A test run of half a mile confirmed that I definitely couldn’t run on it and I joined the almost 50 per cent of those training for London who get an injury during training. The timing was not ideal to say the least with my runs supposed to be building from 16 miles (which I had already completed) to 20 miles during March, as well as my first ever half marathon race. I knew if I wanted to be in with a chance of running at London that I had to get on and do something about it and was lucky to get a cancellation appointment at a local physio practice.
The physio diagnosed I had been overusing the muscular chain down the front of my leg and the tightness in my calves had put too much strain on the fascia in my foot which was full of micro tears. During March I was supposed to run about 150 miles on my plan. I managed five. I did what I was told and rested the foot and religiously followed the strength and conditioning regime prescribed by my physio, as well as physio appointments and massages. After the first week or so I was also cleared to cycle so did as many long rides as I could to keep the cardio fitness up.
At the beginning of April it was time to start running again. My first run was 5 miles and a week later I managed a painful and lonely 15 miles. After that I knew trying to build the distance any further before London would be counter-productive and could mean I couldn’t do it at all. At that point I was really in two minds about whether I should try to defer. I had done just about enough for it not to be crazy to run but I knew my target time was out of the window. Having committed to it and put so much into it I really wanted to do it, so heart beat head and I decided to go for it.
Registration at the expo on the Thursday before the race and it was my first taste of the excitement and atmosphere that surrounds the whole experience. At that point the pre-race nerves kicked in - too soon really as I didn’t sleep well the last few nights.
On to to race day itself. Marathons have the advantage that they don’t start as stupidly early as triathlons so we traveled up to London on the 6am Oxford Tube. After a very smooth transfer by overground train and a nice conversation with the random bloke next to me, I arrived at the blue start on Blackheath at about 8.30am. I was far too early and not wearing enough for the biting cold wind that was blowing across the heath. I sat down to wait and got chatting to another nice random runner who lent me a towel to put over my legs and keep me warm. Two hours was a lot of time to kill especially given the level of nervous anticipation! It went surprisingly quickly once I had queued for the loo a couple of times and dropped my bag off at the baggage truck. Then it was into the start pens and more waiting in the chilly wind until finally we inched towards the line and I finally crossed it next to someone dressed as Wonder Woman.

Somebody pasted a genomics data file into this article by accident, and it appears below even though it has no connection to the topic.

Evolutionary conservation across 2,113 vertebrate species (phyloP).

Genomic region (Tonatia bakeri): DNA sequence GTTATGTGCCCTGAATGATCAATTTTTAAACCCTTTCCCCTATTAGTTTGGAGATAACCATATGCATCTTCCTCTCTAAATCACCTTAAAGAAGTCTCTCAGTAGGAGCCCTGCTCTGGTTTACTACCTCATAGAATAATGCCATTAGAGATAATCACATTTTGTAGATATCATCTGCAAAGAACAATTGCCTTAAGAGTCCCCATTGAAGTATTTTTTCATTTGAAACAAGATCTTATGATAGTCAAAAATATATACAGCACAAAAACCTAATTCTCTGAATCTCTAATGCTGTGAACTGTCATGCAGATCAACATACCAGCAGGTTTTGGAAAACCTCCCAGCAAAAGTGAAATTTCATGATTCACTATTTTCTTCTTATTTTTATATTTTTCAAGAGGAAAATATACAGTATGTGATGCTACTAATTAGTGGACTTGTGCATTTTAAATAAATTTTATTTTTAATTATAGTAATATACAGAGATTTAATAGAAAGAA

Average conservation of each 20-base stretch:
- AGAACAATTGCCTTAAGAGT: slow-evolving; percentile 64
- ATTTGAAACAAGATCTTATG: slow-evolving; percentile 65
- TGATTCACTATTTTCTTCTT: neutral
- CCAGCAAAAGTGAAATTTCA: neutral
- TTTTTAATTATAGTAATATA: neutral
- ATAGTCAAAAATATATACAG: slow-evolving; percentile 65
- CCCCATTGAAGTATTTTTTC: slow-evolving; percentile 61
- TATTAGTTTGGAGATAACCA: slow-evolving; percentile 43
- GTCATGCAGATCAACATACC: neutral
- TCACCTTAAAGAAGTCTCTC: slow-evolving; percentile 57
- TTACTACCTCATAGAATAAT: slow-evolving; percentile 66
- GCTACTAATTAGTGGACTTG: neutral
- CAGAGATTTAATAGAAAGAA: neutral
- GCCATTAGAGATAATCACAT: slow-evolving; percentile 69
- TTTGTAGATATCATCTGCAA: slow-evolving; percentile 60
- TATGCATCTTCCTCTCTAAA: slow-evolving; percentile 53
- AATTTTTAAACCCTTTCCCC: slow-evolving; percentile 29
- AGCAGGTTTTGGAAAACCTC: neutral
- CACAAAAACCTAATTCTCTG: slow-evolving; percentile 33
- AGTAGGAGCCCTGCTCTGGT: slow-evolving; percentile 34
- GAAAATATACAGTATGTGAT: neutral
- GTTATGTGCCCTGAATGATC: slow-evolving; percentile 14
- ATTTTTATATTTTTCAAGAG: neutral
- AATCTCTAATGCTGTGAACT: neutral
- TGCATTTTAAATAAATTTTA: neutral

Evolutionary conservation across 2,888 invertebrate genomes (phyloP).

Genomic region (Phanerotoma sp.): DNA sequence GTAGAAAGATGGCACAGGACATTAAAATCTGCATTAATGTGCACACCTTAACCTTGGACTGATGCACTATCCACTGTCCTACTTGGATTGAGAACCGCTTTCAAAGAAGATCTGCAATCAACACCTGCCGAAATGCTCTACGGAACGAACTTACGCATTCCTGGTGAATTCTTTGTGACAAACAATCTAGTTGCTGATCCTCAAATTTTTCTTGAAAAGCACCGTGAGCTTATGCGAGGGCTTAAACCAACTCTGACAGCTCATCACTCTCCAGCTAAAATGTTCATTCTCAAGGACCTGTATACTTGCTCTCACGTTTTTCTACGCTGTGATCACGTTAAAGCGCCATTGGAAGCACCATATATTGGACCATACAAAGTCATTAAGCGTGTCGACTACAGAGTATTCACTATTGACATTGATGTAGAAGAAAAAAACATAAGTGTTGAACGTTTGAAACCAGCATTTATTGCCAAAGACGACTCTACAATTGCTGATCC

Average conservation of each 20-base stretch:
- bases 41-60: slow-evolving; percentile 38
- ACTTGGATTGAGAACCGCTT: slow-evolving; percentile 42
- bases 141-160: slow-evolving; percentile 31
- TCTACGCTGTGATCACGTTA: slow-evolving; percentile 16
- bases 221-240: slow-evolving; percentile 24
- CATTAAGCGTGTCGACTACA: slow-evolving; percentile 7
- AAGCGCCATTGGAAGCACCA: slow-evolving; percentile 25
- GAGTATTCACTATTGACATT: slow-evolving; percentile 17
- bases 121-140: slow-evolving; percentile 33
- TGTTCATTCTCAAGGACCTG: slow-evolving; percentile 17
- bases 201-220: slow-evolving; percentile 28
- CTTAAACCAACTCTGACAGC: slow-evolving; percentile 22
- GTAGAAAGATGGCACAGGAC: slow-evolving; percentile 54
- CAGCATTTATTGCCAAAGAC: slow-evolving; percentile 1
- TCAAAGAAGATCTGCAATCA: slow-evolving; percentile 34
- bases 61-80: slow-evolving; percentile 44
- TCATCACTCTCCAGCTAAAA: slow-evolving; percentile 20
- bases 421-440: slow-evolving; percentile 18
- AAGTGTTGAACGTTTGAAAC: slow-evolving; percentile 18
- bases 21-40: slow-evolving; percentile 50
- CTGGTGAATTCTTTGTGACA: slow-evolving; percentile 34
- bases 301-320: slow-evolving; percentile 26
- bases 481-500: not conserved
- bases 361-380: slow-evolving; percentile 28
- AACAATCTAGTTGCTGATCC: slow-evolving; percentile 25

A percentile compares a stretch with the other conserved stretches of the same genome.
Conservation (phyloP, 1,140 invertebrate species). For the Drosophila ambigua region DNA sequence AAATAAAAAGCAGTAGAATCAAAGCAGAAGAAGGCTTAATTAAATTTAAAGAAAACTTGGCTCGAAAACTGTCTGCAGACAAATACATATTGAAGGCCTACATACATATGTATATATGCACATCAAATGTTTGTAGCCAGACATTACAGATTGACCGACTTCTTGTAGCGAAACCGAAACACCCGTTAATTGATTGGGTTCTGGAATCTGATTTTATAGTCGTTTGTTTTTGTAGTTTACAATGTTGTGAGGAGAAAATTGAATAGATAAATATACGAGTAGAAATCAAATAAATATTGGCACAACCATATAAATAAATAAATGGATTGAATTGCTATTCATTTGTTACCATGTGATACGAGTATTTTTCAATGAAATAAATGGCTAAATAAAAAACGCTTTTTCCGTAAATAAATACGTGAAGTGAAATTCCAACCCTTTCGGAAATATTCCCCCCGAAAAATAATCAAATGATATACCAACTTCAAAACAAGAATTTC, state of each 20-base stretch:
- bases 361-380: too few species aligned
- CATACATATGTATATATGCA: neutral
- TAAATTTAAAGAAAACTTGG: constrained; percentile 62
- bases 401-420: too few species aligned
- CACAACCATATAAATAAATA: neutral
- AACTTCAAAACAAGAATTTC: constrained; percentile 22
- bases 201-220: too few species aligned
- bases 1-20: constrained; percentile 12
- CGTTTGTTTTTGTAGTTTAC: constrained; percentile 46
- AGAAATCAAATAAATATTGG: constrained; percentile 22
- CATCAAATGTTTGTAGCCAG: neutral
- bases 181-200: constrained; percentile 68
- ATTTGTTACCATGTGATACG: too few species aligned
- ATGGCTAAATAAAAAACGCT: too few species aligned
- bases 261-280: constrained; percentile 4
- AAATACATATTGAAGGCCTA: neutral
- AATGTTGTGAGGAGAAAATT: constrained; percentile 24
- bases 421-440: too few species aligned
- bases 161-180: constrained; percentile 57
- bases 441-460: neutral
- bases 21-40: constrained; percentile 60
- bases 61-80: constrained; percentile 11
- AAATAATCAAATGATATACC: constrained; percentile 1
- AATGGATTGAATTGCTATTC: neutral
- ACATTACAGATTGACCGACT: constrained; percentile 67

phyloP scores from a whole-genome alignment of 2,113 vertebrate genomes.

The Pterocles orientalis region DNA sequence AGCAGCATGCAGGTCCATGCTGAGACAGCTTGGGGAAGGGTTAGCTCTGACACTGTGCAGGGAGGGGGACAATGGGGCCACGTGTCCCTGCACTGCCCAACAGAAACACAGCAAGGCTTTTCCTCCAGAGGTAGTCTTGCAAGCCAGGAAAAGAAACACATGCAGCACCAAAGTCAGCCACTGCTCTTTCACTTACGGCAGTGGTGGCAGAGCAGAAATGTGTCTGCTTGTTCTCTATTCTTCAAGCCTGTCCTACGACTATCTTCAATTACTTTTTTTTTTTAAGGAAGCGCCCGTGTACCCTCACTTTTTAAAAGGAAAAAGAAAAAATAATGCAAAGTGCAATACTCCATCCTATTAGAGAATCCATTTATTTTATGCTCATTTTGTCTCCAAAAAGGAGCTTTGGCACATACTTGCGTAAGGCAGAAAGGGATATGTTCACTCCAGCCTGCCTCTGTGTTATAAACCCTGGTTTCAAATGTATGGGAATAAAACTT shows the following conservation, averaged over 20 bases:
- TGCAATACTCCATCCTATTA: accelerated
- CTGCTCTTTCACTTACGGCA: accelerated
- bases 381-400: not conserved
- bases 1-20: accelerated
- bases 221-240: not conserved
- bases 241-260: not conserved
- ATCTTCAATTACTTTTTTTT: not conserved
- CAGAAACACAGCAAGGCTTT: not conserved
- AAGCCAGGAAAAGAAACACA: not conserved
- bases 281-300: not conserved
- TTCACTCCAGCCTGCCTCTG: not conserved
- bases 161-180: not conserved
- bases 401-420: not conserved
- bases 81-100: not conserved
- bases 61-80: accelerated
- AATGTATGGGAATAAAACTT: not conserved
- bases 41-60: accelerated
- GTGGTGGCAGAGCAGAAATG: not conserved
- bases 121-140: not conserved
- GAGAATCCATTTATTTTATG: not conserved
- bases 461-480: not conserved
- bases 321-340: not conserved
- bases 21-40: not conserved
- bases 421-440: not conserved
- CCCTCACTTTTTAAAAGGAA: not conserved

The first eight or so miles went through suburban London and there was a good level of support which meant that the miles seemed to fly past pretty effortlessly. We merged with the other starts and it got busy, but everyone was so upbeat. All the bands along the way were fantastic and I enjoyed seeing all the signs that the spectators had made. Any lull in my energy and I went to run next to the crowd and high fived any small child holding out their hand. It’s surprising what that little bit of human contact can do for your mood. I managed not too go off too fast, but it was hard with the atmosphere making it all feel pretty effortless.